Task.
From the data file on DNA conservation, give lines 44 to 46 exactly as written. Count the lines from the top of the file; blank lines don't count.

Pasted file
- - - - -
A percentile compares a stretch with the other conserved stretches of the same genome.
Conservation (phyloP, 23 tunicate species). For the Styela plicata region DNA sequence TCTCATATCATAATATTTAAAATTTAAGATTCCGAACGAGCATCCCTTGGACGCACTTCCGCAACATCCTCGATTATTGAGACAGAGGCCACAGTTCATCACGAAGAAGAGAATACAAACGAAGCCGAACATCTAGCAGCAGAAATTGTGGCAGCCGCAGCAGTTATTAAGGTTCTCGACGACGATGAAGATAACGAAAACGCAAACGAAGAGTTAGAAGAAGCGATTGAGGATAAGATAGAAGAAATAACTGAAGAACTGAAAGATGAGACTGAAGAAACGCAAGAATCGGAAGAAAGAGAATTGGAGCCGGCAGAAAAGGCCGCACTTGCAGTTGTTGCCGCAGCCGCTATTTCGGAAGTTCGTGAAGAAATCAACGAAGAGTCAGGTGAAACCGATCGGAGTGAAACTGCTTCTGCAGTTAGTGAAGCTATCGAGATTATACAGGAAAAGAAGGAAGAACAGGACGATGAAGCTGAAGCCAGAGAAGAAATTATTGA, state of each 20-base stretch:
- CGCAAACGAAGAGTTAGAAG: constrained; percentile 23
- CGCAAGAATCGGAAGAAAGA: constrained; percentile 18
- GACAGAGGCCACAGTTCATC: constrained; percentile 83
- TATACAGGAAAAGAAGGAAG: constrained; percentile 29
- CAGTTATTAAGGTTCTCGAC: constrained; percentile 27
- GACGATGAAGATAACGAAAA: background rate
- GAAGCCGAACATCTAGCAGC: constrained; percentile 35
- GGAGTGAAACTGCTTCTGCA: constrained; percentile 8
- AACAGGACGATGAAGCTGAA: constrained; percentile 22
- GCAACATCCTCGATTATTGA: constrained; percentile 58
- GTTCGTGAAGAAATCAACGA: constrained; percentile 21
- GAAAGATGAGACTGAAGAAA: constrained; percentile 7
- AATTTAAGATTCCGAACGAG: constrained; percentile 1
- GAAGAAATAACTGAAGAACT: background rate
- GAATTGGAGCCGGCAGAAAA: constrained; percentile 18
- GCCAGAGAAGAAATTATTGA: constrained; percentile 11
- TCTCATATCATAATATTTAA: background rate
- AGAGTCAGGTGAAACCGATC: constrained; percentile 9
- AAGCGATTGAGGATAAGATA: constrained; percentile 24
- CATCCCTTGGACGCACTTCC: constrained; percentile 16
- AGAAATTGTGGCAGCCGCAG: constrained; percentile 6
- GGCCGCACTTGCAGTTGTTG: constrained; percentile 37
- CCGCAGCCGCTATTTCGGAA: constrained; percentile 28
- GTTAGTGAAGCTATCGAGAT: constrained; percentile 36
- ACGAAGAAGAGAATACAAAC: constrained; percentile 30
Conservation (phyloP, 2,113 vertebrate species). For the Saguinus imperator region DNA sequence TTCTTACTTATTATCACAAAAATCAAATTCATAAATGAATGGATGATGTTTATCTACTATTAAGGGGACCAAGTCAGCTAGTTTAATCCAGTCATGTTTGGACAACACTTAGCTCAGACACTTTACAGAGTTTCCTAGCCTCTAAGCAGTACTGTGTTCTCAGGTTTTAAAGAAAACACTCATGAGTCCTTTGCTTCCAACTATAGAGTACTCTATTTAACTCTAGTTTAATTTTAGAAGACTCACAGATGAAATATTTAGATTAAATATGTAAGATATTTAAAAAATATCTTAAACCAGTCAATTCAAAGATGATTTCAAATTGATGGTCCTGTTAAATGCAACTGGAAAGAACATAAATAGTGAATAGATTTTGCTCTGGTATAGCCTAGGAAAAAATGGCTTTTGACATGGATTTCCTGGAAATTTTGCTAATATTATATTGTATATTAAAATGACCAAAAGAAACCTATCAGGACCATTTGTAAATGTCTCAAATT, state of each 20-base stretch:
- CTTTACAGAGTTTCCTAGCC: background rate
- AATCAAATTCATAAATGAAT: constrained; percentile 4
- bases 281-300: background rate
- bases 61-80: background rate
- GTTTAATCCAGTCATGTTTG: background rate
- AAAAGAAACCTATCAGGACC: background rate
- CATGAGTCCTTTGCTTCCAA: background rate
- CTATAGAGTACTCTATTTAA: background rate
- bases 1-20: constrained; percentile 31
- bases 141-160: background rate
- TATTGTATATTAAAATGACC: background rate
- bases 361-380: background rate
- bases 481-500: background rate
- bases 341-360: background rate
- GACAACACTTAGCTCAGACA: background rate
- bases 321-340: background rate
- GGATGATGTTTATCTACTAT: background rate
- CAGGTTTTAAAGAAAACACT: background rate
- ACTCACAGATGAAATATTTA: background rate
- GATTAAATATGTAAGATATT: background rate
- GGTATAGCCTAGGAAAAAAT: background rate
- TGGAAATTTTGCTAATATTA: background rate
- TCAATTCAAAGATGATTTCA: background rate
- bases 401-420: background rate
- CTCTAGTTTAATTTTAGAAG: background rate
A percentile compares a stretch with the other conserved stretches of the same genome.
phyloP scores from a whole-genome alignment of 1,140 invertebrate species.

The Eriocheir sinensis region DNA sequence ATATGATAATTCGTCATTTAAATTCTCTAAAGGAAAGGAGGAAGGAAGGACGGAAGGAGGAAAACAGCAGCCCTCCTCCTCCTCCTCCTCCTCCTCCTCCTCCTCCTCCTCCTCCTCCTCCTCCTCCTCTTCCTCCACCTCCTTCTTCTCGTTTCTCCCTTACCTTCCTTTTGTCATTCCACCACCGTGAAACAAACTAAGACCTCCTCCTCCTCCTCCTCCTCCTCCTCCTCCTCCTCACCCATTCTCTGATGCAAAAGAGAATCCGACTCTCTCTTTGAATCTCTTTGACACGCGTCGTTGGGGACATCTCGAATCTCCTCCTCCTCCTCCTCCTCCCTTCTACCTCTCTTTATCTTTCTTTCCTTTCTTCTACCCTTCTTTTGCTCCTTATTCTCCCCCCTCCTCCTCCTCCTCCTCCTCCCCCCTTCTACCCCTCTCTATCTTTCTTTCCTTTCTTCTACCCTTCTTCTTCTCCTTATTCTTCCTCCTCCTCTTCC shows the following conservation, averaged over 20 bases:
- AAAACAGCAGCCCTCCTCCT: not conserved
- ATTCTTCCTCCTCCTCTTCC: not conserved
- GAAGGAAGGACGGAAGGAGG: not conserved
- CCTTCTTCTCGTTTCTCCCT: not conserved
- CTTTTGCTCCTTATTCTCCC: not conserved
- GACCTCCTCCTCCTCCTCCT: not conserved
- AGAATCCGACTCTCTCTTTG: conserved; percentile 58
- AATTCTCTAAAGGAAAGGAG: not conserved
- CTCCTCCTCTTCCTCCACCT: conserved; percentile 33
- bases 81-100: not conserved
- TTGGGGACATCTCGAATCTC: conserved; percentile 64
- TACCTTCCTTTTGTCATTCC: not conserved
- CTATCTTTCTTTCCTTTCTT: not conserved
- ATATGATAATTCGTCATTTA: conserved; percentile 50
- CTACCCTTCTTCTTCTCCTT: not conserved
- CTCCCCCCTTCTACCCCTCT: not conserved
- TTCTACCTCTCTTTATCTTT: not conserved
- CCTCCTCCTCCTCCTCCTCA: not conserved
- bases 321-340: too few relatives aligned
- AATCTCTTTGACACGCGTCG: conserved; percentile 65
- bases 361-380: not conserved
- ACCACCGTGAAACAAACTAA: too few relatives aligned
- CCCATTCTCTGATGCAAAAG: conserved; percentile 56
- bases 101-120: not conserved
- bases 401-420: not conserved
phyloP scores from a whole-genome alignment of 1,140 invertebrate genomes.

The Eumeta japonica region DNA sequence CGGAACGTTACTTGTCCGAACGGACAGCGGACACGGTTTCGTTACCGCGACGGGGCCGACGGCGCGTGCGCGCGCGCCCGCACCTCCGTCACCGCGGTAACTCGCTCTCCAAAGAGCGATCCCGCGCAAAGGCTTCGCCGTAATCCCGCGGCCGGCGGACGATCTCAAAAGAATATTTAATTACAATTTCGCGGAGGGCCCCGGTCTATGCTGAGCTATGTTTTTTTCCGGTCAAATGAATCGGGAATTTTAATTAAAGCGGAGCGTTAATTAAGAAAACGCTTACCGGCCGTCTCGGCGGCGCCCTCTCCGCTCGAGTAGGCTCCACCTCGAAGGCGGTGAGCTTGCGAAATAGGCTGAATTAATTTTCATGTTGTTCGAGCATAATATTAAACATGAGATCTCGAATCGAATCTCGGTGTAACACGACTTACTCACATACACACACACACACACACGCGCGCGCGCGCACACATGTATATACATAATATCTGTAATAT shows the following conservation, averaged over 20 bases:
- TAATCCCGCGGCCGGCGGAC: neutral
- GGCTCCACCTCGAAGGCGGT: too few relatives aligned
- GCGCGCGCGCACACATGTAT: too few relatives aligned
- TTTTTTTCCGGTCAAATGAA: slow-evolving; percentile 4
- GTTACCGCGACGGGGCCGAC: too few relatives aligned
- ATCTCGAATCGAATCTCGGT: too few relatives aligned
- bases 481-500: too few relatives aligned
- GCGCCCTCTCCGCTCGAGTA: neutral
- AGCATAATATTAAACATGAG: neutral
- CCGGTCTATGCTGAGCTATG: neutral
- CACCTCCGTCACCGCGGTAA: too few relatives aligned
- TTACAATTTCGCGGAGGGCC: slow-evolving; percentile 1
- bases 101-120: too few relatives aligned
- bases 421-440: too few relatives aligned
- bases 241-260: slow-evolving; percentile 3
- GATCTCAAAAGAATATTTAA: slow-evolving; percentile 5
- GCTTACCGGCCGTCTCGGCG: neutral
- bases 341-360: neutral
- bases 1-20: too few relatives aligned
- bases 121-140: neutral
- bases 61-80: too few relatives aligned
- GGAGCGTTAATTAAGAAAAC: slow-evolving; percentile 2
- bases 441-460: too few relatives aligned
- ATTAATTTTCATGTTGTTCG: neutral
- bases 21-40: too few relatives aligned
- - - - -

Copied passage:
- bases 321-340: background rate
- GGATGATGTTTATCTACTAT: background rate
- CAGGTTTTAAAGAAAACACT: background rate